• Early History of MCG: Grandison Harris

      Allen, Lane; Augusta University (1983-12-13)
      This is a transcription of a lecture Lane Allen, MD gave regarding Grandison Harris given on December 13, 1983. The place and occasion for the lecture is unknown. Although the audiotape is labeled "Early History of MCG" the primary subject is Grandison Harris.
    • Loree Florence, December 17, 1978

      Augusta University (1978-12-17)
      This is a transcription of an informal interview with Dr. Loree Florence, the first female to graduate from the Medical College of Georgia in 1926.
    • "Serendipity and Hypertension" Lecture given by Raymond Ahlquist, 1976

      Ahlquist, Raymond P.; Department of Pharmacology, Medical College of Georgia (1976-12-06)
      Raymond P. Ahlquist, PhD was internationally recognized as the originator of the alpha- and beta-receptor concept of the andrenergic system. His investigations led the way of the development of beta-blocking drugs used to treat blood pressure. In 1976 Ahlquist was honored with the Albert Lasker Clinical Medical Research Award and the Ciba Award for Hypertension Research. On December 6, 1976 he gave this "Serendipity and Hypertension" lecture at the Medical College of Georgia as part of a Physiology Seminar.
    • Physiology Seminar on “The Hamilton Days”

      Dow, Philip; Augusta University (1976-10-11)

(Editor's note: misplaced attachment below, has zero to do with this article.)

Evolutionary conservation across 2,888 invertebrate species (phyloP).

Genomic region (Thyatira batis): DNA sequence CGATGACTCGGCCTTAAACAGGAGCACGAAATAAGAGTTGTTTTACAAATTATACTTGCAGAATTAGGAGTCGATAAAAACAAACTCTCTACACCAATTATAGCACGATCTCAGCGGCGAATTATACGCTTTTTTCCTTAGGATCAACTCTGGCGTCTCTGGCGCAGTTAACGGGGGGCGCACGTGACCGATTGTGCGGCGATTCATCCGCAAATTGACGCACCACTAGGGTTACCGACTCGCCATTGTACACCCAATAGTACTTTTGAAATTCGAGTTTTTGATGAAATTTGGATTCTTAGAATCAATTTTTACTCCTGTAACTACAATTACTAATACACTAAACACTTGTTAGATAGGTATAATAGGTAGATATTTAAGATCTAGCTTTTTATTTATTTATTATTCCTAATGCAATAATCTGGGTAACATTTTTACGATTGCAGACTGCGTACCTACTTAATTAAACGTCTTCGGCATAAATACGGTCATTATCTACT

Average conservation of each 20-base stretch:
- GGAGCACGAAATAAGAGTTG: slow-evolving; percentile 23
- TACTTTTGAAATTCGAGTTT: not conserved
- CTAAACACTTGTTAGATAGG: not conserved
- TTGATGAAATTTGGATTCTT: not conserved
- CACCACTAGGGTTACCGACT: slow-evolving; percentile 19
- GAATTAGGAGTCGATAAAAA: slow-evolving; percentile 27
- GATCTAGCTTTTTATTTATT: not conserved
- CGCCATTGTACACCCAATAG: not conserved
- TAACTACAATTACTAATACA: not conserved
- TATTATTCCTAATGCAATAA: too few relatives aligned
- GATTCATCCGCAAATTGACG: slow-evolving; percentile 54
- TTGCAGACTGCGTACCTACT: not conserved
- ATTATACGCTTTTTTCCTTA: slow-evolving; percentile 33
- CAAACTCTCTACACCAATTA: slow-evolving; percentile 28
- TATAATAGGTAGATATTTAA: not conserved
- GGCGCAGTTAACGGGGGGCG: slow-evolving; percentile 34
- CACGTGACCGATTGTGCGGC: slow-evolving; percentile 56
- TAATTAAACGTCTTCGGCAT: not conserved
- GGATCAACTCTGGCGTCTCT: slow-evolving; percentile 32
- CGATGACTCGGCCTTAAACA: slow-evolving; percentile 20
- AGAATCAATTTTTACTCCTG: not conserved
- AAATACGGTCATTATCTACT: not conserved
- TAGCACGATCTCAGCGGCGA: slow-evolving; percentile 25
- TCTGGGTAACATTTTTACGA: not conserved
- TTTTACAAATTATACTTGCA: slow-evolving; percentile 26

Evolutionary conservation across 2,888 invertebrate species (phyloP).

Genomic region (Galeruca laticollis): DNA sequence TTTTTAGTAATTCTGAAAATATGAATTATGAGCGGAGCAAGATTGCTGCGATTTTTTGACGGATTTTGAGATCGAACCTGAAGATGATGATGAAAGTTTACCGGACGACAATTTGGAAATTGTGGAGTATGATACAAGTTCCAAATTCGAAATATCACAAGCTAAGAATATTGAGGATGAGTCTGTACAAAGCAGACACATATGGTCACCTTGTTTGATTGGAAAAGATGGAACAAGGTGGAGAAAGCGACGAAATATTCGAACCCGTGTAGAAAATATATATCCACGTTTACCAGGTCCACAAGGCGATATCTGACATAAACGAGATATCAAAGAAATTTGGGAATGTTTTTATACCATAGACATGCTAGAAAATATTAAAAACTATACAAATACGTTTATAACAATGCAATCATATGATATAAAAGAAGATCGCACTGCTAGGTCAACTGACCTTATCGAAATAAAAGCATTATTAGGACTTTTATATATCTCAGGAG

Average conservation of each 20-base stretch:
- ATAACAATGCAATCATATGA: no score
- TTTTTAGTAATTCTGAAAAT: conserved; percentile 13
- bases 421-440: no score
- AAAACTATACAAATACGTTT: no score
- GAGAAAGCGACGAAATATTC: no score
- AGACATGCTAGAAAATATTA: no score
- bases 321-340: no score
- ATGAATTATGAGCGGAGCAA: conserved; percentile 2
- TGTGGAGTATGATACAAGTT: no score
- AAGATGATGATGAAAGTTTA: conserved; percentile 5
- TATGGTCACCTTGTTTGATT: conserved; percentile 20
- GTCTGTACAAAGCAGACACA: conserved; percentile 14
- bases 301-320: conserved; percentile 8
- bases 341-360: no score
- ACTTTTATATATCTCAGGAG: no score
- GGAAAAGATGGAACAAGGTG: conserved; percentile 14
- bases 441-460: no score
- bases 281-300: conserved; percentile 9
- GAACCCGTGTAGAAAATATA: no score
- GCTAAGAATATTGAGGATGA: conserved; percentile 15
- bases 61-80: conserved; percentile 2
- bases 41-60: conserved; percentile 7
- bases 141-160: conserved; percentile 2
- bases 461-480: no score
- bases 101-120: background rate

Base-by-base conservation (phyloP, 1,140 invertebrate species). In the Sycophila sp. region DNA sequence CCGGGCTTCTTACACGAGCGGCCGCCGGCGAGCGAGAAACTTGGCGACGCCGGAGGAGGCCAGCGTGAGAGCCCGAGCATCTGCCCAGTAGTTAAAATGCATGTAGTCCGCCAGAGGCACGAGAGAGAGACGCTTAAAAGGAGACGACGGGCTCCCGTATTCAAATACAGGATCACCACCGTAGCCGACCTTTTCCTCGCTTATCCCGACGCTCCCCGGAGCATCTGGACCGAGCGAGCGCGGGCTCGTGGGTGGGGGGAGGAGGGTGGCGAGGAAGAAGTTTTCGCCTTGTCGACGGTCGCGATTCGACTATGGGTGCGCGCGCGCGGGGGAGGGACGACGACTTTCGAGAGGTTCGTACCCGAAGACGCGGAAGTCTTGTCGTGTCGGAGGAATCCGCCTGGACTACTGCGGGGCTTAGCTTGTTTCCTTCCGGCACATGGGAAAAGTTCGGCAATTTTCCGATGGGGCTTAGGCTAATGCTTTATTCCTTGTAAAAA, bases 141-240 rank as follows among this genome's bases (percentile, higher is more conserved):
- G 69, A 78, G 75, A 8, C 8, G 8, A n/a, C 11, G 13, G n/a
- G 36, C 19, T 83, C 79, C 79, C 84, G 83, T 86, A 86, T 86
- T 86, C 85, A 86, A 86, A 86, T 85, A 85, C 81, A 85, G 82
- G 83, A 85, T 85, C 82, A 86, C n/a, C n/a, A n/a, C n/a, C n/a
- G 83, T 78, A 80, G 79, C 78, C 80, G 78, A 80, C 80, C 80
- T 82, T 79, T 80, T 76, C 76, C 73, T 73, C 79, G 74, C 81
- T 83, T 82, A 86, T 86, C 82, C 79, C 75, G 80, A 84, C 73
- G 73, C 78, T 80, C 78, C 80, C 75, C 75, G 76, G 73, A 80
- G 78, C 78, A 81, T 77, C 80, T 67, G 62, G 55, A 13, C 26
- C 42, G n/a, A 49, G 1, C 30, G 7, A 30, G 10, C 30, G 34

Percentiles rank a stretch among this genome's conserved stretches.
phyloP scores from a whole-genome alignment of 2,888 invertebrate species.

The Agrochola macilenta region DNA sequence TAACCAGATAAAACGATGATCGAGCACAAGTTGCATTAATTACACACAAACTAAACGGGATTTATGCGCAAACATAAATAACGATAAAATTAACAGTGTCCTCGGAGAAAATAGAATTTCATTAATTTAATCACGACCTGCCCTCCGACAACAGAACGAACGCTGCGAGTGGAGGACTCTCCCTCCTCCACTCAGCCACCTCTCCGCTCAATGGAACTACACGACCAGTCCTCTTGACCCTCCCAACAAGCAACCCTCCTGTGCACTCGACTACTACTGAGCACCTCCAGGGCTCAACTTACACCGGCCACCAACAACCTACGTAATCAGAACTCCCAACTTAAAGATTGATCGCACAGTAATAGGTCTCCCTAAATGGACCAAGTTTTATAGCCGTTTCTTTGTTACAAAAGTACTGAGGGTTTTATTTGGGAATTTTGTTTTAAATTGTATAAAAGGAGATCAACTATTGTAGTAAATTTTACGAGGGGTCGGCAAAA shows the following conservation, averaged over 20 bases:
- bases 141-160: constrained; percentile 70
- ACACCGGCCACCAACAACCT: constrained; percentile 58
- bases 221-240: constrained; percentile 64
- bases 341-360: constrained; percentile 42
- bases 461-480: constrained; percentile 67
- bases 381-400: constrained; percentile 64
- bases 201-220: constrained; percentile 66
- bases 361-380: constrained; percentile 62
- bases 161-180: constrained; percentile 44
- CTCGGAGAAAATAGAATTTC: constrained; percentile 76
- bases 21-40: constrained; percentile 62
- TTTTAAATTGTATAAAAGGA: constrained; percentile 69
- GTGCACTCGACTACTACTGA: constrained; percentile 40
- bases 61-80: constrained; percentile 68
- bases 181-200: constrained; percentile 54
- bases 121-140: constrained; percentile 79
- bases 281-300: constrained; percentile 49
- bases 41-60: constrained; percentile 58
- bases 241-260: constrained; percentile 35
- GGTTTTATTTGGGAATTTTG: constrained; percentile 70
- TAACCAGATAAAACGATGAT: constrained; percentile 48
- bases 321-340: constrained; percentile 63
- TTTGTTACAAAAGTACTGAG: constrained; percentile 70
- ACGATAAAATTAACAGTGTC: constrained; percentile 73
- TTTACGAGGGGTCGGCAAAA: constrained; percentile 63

This is a transcription of a lecture titled "Hamilton Days" given by Philip Dow, PhD on October 11, 1976 as part of the MCG Physiology Seminar.
    • First Hundred Years of the Anatomy Department, MCG

      Allen, Lane; Augusta University (1970)
      This is a transcription of a lecture Lane Allen, MD gave regarding the history of the Medical College of Georgia Department of Anatomy. The exact date and place of the lecture is unknown, but it is circa 1970s.
    • History of MCG

      Augusta University
      Audiotape is labeled in handwriting “His of MCG” but it is an overview of the institution and primarily focuses on the education and curriculum of a medical student. The speaker is methodical in his presentation, so this may have been a professional production made around 1973, given the dates used in the text for the construction of various buildings. The ending is abrupt without a closure.